Thanks to Pai’s engineering background, science and problem-solving are recurring themes in her books. She has won a Children’s Book Trust Award for Science Writing, and her books for younger children include the best-selling 4-part science series, Sister Sister, which has been translated into eleven Indian languages. Other than dreaming up plots for her stories, Pai also likes going on long bicycle rides, and taking children on history and nature walks.
5. Natasha Sharma
A brand manager for Pizza Hut in India before she turned an author, Natasha Sharma writes across several genres and age groups — she has written picture books such as Princess Easy Pleasy and Rooster Raga for 5-7 year olds, her popular History Mystery series for 8 year olds and above, and her Squiggle series that helps kids grasp the nuances of punctuation and grammar. Her book Kaka and Munni is on the CBSE recommended reading list for schools. However, she is best known for her first book, Icky Yucky Mucky (about a king with disgusting habits, who consorts with an equally “yucky” queen) that gets the message across without moralizing.
Sharma’s whacky sense of humour and an intuitive understanding of what children want to read makes her books a curious mix of unusual trivia and good old-fashioned fun. Her stories are greatly influenced by her boisterous childhood on a small Amritsar far that had 40 animals including four dogs. A member of the SCBWI (Society of Children’s Book Writers and Illustrators), Sharma also conducts readings and writing sessions at schools and literary festivals.
7. Mitali Perkins
Born in Kolkata, Mitali Perkins immigrated to the States when she was seven years old. By the time she was 11, Perkins had lived in over five countries around the world, including Ghana, Cameroon, the UK, US and Mexico before settling in California just in time for middle school. In all those years, the only constant in her life were her books -in her blog, she describes them as her safe place as she navigated the border between California suburbia and the Bengali culture of her traditional home.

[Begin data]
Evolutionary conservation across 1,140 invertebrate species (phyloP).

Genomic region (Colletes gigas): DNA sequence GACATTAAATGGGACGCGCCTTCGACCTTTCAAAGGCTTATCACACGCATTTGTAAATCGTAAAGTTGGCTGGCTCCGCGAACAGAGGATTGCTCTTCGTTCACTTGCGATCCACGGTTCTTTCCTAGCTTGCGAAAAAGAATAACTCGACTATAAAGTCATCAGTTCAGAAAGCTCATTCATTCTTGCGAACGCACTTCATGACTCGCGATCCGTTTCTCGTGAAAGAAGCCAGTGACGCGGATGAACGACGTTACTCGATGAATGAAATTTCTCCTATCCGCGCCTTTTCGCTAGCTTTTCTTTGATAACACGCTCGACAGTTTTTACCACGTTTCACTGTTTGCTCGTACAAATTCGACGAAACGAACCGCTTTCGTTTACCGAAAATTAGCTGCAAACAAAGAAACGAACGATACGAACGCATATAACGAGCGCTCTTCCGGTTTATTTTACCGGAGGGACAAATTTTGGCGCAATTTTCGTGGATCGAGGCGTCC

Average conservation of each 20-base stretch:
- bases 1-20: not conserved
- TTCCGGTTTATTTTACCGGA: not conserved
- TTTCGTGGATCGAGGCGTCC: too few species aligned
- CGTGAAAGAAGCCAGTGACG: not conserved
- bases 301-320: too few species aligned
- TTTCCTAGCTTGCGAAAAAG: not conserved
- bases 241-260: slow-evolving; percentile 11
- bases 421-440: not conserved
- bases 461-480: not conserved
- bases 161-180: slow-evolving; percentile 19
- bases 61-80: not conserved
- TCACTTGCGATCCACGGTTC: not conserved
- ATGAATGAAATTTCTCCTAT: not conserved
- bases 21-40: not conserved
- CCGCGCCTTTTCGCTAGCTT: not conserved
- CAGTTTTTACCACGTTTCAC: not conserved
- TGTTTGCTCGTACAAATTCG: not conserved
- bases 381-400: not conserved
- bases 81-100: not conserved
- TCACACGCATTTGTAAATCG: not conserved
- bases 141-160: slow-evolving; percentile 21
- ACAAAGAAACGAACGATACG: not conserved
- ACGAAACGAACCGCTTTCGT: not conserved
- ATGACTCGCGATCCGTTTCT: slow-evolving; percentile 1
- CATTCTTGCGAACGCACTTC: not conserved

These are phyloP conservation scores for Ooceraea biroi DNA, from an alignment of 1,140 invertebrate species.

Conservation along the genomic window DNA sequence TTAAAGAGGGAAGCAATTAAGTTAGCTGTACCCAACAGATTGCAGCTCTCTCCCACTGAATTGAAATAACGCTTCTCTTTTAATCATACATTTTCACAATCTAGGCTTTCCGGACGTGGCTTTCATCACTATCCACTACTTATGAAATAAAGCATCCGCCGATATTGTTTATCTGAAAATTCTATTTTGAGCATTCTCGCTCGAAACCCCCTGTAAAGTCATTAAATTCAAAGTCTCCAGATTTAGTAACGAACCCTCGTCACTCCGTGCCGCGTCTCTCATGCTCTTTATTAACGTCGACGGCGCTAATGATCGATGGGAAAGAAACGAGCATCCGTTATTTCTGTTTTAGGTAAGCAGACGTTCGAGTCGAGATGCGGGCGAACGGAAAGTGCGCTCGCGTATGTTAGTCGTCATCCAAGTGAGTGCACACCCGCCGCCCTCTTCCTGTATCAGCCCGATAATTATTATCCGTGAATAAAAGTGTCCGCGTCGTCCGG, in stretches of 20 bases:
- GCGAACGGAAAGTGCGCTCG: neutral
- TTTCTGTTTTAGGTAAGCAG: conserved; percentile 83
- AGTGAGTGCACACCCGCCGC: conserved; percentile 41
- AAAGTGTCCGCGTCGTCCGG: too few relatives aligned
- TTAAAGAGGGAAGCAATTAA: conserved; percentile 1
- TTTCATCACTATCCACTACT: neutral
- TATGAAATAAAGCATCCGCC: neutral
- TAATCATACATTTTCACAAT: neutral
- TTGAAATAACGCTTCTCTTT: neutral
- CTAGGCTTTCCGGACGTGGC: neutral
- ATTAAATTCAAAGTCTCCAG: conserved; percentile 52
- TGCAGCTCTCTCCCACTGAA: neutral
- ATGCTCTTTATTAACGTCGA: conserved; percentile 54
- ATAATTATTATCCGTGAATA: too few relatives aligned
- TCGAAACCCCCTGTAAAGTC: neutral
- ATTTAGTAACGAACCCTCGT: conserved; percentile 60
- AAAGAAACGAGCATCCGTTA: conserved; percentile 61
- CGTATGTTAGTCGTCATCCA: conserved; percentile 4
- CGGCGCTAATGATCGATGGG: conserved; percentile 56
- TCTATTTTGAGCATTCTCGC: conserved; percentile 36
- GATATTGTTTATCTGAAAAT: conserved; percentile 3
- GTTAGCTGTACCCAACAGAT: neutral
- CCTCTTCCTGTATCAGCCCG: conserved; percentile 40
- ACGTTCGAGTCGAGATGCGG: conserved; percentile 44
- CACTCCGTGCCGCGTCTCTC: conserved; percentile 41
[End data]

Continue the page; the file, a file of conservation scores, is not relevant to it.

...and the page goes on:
Not surprisingly, when Perkins’s protagonists are invariably children caught between cultures. Her first book, The Sunita Experiment tells the story of a Bengali-American girl whose grandparents come to visit her in the States. Perkins’ subsequent books, such as Monsoon Summer, Bamboo People, and Tiger Boy, also weave in questions of identity, culture and prejudice into a contemporary socio-political setting in which the lead charachter is almost always South Asian (Indian, Bangladeshi, Burmese, to cite a few).
8. Arundhati Venkatesh
An IT professional-turned-kid lit enthusiast, Arundhati Venkatesh discovered the magic of picture books when she and her five-old-son sailed through the 100-odd pages of Anushka Ravishankar’s Moin and the Monster effortlessly, often giggling and laughing at the bits they found funny. Itching for more reading choices, she began to create children’s stories in the Indian context.
For a person who attended school in five towns and worked in four Continents, Venkatesh has a penchant for observing things and people around, a habit that ensures that her stories have their roots in the real world. Most of her books – Venkatesh’s books, Junior Kumbhakarna, Tiffin Thief, Petu Pumpkin Tooth Troubles and Bookasura – The Adventures of Bala and the Book-eating Monster – are inspired by her growing up years and enriching experiences, making it easily relatable to both, kids as well as their parents.